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High Chest of Drawers


ca. 1700-1725


Walnut and maple


63 1/2 x 41 x 22 1/2 inches

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Purchase with funds from the Decorative Arts Endowment

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On View - Stent Family Wing, Second Level, Gallery 205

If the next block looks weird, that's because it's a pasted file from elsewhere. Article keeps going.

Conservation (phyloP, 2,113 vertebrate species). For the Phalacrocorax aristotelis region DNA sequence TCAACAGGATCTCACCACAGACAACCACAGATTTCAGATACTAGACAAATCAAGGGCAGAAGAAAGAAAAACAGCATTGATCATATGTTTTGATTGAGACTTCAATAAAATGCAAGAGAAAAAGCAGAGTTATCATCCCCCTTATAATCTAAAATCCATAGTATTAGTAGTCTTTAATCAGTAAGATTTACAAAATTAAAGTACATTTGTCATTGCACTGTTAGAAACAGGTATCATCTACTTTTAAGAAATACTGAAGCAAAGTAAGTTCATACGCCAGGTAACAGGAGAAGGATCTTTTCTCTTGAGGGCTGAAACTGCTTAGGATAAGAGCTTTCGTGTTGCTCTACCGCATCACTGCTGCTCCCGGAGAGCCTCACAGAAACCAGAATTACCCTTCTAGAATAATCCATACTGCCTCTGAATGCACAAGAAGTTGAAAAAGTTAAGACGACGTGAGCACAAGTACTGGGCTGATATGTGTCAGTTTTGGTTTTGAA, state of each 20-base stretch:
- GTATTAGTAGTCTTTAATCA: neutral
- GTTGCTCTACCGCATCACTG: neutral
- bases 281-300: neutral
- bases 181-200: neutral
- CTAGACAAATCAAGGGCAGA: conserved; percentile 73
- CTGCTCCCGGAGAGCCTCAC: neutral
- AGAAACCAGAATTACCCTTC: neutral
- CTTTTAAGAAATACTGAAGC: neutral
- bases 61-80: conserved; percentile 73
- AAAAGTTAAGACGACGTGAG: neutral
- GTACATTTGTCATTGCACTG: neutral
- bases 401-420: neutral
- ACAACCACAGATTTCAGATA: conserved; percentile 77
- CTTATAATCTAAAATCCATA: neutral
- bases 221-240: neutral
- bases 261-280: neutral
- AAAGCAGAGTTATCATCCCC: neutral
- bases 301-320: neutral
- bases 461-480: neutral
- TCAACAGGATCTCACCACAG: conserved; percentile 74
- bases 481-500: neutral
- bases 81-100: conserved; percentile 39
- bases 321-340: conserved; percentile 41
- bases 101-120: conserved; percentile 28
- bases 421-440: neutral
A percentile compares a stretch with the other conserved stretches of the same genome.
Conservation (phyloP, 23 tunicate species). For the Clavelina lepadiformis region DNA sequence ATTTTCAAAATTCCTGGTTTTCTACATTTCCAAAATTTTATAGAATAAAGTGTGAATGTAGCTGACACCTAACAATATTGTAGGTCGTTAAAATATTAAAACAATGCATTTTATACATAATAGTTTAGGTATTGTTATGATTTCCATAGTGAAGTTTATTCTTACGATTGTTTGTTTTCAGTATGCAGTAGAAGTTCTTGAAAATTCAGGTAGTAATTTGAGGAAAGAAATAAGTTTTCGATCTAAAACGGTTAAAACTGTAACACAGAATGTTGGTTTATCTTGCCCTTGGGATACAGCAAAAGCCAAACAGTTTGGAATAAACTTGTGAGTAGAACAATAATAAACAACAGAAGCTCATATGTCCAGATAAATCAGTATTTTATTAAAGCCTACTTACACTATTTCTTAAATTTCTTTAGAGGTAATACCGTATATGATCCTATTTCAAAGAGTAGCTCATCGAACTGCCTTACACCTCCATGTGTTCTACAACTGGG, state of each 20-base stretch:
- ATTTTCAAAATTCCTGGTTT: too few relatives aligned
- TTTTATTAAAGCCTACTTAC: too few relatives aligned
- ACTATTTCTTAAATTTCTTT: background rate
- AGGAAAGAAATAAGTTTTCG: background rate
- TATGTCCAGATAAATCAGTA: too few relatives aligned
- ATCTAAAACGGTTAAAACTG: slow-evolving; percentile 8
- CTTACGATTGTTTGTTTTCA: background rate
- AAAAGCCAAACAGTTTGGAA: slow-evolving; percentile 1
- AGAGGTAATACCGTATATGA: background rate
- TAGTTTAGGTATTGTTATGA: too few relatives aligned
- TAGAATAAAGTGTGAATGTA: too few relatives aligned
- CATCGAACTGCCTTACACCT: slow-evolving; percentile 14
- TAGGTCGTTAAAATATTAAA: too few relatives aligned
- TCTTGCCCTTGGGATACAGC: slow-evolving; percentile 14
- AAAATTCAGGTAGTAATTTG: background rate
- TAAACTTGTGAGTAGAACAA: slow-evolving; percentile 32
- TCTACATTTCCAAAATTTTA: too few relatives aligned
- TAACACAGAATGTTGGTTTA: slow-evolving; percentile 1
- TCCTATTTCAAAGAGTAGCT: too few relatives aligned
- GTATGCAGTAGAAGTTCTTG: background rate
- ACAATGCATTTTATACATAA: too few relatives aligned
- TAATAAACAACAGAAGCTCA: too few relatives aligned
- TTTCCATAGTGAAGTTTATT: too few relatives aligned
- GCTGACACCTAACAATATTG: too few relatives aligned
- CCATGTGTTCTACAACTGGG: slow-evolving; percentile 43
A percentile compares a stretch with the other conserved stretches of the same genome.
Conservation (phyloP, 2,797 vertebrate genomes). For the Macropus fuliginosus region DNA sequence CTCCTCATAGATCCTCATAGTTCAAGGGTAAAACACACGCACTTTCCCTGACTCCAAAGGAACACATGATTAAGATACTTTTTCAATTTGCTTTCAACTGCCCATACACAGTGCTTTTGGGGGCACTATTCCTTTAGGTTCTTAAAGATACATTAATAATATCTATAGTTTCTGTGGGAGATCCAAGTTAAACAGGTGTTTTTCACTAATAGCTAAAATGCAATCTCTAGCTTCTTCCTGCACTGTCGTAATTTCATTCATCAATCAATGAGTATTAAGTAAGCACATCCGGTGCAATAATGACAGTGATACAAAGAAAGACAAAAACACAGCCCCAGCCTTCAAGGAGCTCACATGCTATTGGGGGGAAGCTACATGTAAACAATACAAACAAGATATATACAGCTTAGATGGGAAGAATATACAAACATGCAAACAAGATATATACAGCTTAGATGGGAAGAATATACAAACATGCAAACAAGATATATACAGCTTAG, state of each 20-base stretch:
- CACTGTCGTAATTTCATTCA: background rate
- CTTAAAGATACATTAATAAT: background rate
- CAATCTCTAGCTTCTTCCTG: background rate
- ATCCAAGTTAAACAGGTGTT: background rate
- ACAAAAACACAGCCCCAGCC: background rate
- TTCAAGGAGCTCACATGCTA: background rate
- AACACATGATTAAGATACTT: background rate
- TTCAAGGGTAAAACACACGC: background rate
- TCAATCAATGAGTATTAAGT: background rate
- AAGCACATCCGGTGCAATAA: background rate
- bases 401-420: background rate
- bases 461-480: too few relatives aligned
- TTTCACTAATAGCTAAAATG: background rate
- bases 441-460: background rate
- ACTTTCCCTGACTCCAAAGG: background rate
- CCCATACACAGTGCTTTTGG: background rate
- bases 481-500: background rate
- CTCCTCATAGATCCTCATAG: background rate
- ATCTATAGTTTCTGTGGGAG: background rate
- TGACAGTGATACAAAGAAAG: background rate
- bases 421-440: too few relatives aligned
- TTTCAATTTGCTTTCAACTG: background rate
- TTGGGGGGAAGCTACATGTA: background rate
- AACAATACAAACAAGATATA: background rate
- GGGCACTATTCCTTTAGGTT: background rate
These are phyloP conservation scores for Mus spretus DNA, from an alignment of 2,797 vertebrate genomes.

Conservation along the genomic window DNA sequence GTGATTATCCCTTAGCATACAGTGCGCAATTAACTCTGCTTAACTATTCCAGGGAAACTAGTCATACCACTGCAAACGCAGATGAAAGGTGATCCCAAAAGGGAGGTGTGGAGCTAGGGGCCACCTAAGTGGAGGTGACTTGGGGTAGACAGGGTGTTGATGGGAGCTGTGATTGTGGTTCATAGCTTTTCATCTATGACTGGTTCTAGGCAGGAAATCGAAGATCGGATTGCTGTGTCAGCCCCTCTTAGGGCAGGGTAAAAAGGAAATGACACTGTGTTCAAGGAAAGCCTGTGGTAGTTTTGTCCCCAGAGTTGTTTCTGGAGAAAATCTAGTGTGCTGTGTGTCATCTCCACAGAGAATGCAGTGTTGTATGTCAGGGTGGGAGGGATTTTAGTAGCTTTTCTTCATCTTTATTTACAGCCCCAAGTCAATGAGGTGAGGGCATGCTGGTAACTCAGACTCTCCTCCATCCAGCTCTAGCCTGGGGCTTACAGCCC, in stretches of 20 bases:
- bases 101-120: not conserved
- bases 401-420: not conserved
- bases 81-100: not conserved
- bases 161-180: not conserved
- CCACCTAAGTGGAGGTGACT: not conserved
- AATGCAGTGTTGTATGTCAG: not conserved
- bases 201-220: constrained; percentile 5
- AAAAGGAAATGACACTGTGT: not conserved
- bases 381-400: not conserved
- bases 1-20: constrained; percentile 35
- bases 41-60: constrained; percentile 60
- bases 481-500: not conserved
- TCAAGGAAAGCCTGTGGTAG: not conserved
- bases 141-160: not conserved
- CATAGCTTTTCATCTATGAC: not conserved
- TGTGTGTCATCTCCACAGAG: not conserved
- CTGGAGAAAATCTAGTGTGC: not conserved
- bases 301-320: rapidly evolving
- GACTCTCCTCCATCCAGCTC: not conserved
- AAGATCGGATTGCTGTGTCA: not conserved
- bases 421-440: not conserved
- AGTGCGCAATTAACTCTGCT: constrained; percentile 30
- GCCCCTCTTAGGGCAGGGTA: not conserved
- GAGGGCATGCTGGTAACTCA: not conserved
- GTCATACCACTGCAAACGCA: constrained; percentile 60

The height of this chest of drawers was made possible by dovetailed construction, an interlocking joinery technique that began to be widely used in the American colonies in the early eighteenth century. Because of its strength the dovetail enabled cabinetmakers to use thinner panels of wood to construct taller, more elegant forms. On this chest, the expensive veneer of burled oak was applied only to the front face, emphasizing that view as the most important; the sides and back were left unadorned.

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